If I’m out on ‘official’ business, I usually adorn my lapel with the silver pin (left) that shows my membership and support of the City of London Company of Arts Scholars, Dealers & Collectors. It’s in the form of the head of Minerva, the Roman goddess of wisdom and the arts. A similar gilt bronze head is one of Britain’s best known ancient Roman artifacts, and can be seen in the Roman baths at Bath (Aquae Sulis) today. I’m a firm believer that men can wear lapel pins, and the more extravagant examples are an easy way of adding a touch of the dandy or boulevardier to a look. But I think if you’re going to do it, do a good job of it and also make sure it doesn’t look like you’ve stolen it from granny! Last week, I was delighted to be able to buy the rather amazing snake pin below from some dear friends who were clever enough to collect costume jewellery in the 1980s & 90s. Although it looks like …

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Regular readers will know that I’m a huge fan of the Bath Decorative Fair, held annually in March just minutes walk from Bath’s bustling centre. You can read about my previous visits, one of which included hosting an exciting awards ceremony with Kirstie Allsopp, by clicking here and here. After being run by Robin Coleman for 23 years, the fair has now been taken over by Sue Ede of Cooper Events, who is making what was often viewed as mostly trade fair much more open to everyone. That means that we can all enjoy the amazing stock on offer from many of Britain’s best dealers in decorative antiques. This year, exhibitors include Patrick Macintosh and Richard Nadin of Macintosh Antiques (Patrick below, reclining with his wife), Alys Dobbie of Britain’s Best Retro & Vintage Shop (2012) winner Nannadobbie, Mark Newsum of Newsum Antiques, Sue & Alan Poultney of Scarab Antiques, and of course my Lalique, Gallé and Daum glass dealing …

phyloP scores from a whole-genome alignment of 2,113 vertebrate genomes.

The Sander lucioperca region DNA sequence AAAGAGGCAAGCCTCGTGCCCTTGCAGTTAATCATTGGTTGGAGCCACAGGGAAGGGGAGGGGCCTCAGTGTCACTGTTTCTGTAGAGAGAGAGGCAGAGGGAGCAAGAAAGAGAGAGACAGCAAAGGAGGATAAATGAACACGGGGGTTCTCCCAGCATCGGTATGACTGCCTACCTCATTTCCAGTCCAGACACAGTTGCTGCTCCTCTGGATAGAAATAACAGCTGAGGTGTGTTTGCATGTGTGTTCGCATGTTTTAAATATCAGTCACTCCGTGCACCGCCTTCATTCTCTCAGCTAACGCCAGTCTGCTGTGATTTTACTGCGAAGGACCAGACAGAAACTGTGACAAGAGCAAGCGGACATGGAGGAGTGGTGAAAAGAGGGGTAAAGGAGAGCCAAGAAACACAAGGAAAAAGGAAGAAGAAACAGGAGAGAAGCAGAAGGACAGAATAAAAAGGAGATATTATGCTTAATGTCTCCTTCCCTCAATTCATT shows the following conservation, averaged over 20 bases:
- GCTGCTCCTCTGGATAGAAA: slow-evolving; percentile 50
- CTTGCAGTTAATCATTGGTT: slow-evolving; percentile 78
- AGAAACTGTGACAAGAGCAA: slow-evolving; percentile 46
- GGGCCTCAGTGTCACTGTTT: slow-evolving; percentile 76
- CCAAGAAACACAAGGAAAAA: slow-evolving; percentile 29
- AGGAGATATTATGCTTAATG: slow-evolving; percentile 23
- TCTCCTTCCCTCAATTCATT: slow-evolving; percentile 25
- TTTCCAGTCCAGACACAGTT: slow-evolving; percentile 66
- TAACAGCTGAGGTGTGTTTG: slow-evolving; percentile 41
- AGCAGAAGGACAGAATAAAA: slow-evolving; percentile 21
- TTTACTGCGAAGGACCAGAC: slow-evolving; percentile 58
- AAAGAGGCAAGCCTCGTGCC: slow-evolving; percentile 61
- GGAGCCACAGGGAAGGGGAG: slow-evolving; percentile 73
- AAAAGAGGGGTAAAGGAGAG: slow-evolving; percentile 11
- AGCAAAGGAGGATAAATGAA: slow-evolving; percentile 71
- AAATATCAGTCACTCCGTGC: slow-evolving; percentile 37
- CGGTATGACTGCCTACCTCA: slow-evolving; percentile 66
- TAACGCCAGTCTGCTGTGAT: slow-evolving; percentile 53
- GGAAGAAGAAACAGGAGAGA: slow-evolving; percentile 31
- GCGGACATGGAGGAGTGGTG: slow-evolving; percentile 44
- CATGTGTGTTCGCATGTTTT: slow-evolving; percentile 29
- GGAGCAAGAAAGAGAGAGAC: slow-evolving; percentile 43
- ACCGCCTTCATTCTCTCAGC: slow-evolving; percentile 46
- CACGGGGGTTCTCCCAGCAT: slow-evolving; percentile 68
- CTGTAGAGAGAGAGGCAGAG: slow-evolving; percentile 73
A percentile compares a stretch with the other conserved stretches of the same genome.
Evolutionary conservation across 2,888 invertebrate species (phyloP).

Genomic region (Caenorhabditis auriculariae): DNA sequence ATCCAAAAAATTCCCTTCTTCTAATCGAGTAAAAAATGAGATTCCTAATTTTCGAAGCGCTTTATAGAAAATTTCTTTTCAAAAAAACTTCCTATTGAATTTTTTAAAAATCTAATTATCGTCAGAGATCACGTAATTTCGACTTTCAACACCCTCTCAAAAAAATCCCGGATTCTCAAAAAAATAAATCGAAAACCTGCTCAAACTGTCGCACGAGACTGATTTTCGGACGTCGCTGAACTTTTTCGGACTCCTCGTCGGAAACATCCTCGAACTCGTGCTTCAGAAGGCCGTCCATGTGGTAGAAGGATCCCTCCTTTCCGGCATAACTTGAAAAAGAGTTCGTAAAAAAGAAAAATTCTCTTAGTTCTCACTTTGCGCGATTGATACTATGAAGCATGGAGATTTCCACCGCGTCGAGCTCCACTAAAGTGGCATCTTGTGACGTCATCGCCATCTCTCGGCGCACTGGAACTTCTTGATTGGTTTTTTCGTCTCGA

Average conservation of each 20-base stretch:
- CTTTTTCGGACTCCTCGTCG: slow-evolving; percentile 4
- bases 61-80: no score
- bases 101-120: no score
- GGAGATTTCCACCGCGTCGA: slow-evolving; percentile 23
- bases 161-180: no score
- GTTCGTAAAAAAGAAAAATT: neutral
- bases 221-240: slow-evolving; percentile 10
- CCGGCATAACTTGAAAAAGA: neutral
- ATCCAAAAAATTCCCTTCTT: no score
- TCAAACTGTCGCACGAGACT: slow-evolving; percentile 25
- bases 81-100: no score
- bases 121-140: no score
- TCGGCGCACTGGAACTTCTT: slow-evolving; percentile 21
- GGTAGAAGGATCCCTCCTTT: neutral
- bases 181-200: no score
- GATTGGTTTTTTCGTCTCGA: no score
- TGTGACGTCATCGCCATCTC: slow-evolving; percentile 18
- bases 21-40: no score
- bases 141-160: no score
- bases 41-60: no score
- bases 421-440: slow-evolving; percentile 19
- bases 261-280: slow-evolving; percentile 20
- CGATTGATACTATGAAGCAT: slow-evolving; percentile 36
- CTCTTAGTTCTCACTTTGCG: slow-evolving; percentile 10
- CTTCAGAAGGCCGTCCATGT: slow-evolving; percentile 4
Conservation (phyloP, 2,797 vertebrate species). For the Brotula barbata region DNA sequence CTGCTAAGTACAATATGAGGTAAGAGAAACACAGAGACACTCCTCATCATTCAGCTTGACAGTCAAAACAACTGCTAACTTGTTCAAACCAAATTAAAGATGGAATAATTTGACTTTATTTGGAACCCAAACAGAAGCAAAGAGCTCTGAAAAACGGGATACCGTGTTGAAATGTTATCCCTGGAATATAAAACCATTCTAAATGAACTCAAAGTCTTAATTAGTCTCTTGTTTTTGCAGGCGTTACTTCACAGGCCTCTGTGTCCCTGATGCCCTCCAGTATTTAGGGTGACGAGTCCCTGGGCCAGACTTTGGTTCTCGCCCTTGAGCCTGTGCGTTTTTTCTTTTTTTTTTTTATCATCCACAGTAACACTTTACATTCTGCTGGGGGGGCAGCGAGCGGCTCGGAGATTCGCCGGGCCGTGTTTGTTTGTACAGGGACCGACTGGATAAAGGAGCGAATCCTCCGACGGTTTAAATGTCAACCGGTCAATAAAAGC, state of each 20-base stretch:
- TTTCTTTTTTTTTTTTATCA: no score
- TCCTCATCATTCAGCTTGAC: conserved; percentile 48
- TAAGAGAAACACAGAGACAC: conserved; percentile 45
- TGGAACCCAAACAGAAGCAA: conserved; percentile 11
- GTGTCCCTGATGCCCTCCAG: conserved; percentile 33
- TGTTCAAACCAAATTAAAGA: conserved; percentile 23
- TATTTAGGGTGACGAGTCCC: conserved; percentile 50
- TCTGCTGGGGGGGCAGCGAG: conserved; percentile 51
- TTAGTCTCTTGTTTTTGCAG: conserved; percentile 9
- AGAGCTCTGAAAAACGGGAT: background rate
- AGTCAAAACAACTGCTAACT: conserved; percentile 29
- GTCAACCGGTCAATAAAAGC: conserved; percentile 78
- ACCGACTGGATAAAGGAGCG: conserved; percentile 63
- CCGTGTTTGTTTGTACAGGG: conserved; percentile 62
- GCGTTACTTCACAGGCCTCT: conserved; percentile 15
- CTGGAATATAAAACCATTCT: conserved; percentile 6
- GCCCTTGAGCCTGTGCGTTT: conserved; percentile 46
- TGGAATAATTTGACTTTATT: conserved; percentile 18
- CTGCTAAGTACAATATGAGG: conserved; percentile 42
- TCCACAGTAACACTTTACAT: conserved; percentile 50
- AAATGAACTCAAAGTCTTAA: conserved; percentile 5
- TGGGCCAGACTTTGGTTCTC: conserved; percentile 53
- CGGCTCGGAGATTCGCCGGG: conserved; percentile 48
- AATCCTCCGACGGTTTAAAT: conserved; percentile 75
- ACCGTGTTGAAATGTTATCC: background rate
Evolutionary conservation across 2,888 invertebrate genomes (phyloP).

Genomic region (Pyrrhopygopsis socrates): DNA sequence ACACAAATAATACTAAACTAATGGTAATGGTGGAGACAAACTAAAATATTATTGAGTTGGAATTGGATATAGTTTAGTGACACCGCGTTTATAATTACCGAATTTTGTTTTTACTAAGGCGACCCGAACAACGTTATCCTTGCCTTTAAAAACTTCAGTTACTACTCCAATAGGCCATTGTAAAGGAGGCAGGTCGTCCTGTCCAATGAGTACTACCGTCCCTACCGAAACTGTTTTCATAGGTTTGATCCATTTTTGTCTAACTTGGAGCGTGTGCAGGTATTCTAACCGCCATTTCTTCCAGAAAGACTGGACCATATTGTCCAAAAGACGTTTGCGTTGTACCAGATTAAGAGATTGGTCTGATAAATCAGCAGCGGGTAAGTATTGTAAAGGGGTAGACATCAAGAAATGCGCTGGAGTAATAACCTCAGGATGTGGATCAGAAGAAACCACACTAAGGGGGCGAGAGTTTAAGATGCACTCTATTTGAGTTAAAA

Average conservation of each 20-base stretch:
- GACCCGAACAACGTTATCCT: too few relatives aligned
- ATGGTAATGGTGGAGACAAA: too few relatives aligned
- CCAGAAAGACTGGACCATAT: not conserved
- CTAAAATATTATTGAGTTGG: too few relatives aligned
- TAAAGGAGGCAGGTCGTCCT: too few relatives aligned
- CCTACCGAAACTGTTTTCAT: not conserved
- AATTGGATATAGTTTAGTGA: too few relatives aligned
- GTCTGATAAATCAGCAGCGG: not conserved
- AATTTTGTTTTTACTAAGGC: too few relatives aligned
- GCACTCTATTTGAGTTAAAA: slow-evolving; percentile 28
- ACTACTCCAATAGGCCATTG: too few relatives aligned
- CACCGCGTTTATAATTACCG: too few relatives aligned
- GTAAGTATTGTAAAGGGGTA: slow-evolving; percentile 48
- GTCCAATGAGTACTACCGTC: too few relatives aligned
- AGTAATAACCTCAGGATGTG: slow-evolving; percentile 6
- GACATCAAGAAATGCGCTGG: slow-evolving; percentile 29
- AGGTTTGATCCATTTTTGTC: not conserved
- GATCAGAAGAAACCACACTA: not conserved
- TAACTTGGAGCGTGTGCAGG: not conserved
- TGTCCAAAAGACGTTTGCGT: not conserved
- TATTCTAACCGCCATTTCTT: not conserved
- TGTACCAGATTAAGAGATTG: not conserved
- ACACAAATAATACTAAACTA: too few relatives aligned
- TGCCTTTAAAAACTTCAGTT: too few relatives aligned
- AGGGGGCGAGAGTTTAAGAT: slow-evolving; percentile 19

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Although it’s not something I specifically collect, I’ve always had a fondness for early technology. It must have developed out of working with scientific and optical instruments when I worked at Bonhams and Sotheby’s. If I see something that tickles my fancy and I can afford it, I’ll add it to one of my many different collections. Passing through Amsterdam just before Christmas, the Banker and I stopped by Roerende-Zaken in the famous ‘9 Streets’. As we were just about to leave (unusually) empty-handed, we spotted this portable transistor radio in a cabinet. It wasn’t the radio itself that stopped us in our tracks, but the name – Internet. Transistor radios like this were first released in 1954, and were produced in vast quantities during the 1960s & 70s. This example probably dates from the late-1960s to around 1970, considering the design of the box. This is an extremely interesting date when the name is considered. Nobody knows exactly when the word ‘internet’ was first used, or who coined it, but it appears to have been …

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